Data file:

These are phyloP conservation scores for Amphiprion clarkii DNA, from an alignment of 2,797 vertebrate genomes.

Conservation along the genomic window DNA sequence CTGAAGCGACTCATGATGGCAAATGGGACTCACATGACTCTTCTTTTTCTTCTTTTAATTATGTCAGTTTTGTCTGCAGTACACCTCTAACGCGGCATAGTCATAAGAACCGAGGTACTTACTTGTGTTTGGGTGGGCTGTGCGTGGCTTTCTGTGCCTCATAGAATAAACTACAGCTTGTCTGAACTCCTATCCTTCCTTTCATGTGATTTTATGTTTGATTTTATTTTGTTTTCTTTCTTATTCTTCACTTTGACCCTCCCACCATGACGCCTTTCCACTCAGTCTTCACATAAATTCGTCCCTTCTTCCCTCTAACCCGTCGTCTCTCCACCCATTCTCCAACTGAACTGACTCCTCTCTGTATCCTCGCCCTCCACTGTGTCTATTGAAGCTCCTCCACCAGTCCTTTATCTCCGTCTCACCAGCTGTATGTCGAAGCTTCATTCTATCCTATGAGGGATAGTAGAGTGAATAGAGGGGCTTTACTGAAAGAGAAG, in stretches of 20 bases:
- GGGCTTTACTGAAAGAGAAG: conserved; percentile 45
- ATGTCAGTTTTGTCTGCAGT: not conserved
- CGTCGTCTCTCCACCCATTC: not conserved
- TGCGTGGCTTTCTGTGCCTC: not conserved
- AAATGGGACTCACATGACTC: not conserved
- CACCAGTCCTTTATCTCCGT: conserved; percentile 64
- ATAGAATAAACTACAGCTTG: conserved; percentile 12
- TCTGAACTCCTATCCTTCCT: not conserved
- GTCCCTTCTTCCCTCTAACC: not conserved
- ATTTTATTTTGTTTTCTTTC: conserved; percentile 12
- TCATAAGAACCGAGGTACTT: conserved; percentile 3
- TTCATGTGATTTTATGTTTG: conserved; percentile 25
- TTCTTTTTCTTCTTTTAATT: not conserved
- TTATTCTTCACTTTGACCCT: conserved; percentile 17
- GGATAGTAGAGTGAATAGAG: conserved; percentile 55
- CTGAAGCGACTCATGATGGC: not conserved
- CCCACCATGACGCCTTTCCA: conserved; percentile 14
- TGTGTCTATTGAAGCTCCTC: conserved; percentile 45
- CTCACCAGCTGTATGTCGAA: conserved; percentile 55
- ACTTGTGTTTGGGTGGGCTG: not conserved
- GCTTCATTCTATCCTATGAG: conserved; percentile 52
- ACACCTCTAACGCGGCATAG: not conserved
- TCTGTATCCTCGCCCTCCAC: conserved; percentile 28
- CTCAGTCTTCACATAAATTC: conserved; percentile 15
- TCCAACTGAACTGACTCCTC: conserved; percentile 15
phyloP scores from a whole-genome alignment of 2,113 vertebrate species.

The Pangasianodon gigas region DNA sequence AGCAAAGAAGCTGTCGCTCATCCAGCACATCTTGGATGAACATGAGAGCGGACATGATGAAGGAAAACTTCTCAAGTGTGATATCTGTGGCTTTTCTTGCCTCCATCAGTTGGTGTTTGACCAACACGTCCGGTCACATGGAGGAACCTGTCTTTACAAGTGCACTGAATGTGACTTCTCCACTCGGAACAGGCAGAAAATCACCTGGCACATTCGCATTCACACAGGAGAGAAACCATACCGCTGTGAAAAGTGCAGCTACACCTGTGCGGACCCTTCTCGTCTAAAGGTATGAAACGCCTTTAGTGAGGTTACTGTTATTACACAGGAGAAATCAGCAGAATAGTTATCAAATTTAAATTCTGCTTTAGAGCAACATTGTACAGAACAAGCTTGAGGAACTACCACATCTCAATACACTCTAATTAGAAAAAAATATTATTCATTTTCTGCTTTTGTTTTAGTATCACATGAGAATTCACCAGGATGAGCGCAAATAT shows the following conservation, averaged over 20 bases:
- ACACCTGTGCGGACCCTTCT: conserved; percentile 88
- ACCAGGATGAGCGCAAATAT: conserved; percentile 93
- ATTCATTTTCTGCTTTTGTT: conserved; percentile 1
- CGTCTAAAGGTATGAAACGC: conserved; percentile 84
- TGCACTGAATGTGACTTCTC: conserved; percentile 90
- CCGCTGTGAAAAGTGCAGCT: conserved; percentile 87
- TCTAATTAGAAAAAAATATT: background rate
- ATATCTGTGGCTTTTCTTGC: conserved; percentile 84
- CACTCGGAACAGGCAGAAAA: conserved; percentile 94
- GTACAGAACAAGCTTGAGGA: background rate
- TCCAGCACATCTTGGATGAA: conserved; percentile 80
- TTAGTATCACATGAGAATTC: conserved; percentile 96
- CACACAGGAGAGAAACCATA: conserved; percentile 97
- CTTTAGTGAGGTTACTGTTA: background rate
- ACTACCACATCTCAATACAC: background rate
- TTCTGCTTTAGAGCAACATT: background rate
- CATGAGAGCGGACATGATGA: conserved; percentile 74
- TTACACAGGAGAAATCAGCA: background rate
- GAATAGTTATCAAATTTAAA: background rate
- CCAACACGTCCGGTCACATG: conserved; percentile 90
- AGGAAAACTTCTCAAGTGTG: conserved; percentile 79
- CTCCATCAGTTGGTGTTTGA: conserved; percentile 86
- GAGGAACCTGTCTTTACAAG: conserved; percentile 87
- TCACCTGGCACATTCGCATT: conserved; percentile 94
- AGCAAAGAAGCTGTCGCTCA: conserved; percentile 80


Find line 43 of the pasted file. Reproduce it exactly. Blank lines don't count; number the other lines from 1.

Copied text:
- CTTTAGTGAGGTTACTGTTA: background rate